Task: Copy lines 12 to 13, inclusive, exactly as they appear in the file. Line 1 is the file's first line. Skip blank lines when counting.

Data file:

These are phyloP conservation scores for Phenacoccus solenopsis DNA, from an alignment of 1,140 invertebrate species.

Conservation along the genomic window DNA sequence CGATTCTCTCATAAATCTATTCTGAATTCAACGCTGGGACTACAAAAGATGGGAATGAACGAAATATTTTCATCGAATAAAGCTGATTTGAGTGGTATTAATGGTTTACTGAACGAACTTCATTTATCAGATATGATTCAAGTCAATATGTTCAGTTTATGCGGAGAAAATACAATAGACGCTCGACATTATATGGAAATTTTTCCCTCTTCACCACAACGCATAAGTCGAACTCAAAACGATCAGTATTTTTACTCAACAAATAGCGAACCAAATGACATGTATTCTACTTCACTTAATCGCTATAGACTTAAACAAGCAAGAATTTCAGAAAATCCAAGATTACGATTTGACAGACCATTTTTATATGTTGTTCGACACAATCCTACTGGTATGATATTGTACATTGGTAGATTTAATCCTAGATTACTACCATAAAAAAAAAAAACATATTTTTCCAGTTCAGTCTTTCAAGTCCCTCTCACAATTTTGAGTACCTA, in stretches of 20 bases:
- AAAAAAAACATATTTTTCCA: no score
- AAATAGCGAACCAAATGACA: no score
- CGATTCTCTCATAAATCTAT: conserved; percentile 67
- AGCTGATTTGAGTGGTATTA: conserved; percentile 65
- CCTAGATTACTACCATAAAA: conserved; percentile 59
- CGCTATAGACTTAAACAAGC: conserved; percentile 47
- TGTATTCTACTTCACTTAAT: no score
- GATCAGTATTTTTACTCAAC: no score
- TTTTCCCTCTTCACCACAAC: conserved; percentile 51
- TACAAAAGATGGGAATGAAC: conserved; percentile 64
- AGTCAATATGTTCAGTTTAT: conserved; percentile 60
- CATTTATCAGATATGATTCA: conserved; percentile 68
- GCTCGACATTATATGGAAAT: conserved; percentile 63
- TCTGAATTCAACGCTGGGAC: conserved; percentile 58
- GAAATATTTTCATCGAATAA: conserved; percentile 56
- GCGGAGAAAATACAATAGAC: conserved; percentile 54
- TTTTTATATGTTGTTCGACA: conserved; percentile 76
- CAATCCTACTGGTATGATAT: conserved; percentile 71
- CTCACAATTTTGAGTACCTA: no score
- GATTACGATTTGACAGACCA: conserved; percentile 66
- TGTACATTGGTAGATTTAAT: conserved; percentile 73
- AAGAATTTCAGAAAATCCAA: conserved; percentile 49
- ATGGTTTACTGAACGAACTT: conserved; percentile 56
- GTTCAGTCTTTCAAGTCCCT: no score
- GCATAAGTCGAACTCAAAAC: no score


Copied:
- TACAAAAGATGGGAATGAAC: conserved; percentile 64
- AGTCAATATGTTCAGTTTAT: conserved; percentile 60